Report: Record number of Republicans file to run for House, Senate seats

File – Voters line up in voting booths to cast their ballots at Robious Elementary School in Chesterfield, Va. on Tuesday Nov. 8, 2016. (Shelby Lum/Richmond Times-Dispatch via AP)

OAN Newsroom
UPDATED 9:14 PM PT — Friday, February 21, 2020

Another surge of candidates are running for Congress in the 2020 elections, but this time it appears to be conservatives. According to reports, a record number of Republicans have filed to run for the House and Senate this election cycle.

The surge mirrors that of the 2018 midterms, where more Democrats were running for office compared to previous elections. The current surge in Republican candidates is an apparent response to the election of more radical progressive and socialist-leaning candidates whom Democrats pushed to victory last election.

“I’m a conservative wife, mother, and businesswoman who 100% stands with President Trump and against the left-wing socialists who want to wreck our country.”

— Marjorie Greene (R), congressional candidate – Ga.’s 14th District

Meanwhile, New York congresswoman Alexandria Ocasio-Cortez announced she will be endorsing over a dozen female progressive congressional candidates through her political action committee.

Rep. Ayanna Pressley, D-Mass., left, and Rep. Alexandria Ocasio-Cortez, D-N.Y., listen as U.S. Census Bureau Director Steven Dillingham testifies during a hearing of the House Committee on Oversight and Reform, on Capitol Hill, Wednesday, Feb. 12, 2020, in Washington. (AP Photo/Alex Brandon)

On her Twitter Friday, Ocasio-Cortez confirmed the move is part of her greater push to elect a “progressive majority” to Congress. The congresswoman said the idea behind the move is to “open the door” for political newcomers and “reward political courage” in Congress.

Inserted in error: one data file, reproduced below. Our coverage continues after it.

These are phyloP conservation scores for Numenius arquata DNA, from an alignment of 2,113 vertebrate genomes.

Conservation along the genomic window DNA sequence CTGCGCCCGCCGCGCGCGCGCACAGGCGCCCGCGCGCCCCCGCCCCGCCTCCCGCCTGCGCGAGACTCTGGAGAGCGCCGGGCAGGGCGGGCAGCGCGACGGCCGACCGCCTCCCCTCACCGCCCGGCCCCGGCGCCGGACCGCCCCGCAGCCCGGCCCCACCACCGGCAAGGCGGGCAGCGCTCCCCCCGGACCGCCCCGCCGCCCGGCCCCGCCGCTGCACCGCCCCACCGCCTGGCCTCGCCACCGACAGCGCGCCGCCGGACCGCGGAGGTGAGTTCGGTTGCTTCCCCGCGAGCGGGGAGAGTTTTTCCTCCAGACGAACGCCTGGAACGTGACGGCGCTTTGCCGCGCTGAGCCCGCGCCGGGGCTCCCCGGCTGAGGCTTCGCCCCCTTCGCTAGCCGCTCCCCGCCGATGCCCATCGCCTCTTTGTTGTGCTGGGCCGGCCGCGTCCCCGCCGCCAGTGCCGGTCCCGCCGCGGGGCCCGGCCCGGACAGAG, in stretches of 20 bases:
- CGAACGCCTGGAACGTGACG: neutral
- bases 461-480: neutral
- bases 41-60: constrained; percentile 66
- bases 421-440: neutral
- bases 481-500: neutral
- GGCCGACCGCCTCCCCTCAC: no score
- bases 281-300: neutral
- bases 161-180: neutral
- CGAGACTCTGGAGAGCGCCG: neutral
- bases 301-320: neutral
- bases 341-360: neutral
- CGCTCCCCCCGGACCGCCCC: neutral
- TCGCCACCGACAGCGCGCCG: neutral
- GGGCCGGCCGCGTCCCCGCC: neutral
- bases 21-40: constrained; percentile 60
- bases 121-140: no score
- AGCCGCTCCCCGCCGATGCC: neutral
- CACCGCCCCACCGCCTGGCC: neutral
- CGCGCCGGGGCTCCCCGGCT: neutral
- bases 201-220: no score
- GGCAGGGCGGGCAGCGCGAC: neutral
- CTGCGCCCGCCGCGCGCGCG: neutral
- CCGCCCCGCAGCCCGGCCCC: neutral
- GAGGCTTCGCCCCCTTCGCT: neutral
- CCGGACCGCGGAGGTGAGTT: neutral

Among her endorsements, AOC is backing several long-shot candidates who are running against Democrats endorsed by the Democratic Congressional Campaign Committee.

RELATED: Outdated software could leave 2020 elections vulnerable to hacking

Original Article

VA. Democrats push to ban assault weapons fails Senate vote

FILE – This Monday an. 20, 2020 file photo shows pro gun demonstrators holding signs in front of the Virginia State Capitol in Richmond, Va. (AP Photo/Steve Helber)

OAN Newsroom
UPDATED 12:23 PM PT — Monday, February 17, 2020

The Virginia State Senate rejected a measure to ban the sale of some semi-automatic weapons and large magazines. State senators rejected the measure in a 10-to-five vote Monday, postponing the bill for the rest of the year and asking the State Crime Commission to study the issue.

The state of Virginia has been known as the center of all the gun debates. Protesters have been gathering at the state’s capital the past couple of weeks to showcase their right of keeping their legal weapons.

Virginia Secretary of Public Safety and Homeland Security Brian Moran argued that Americans apparently have no right to carry firearms because those guns are made for war.

On the other hand, the NRA was delighted to hear the news of Virginia’s rejected bill.

A group of four moderate Democrats joined their Republican counterparts in voting against the measure. The bill would have prohibited the sale of AR-15 style rifles and banned the possession of magazines holding more than 12 rounds.

Virginia Gov. Ralph Northam and his allies believe this bill could potentially save lives and help prevent future mass murders.

A spokeswoman for the governor said his office would be back next year in a renewed push for the bill.

RELATED: Joe Biden Emphasizes His Legislative Record On Gun Control In New Campaign Ads.

Original Article

President Trump expected to veto War Powers Resolution if passed in Senate

President Donald Trump speaks during a meeting with Ecuadorian President Lenin Moreno in the Oval Office of the White House, Wednesday, Feb. 12, 2020, in Washington. (AP Photo/Evan Vucci)

OAN Newsroom
UPDATED 9:43 AM PT — Thursday, February 13, 2020

President Trump is expected to veto a War Powers Resolution, which would limit his ability to take military action against Iran, if the measure is passed in the Senate. This comes after eight Senate Republicans and 43 Democrats voted Wednesday to bring the measure to the Senate floor for a final vote Thursday.

The president has criticized the Democrat proposal and said it’s very important for the country’s security that the Senate not vote in favor of the resolution. Senate Majority Leader Mitch McConnell has also urged senators to reject it. The Kentucky lawmaker said it would limit the U.S. military’s ability to defend itself against Iranian threats.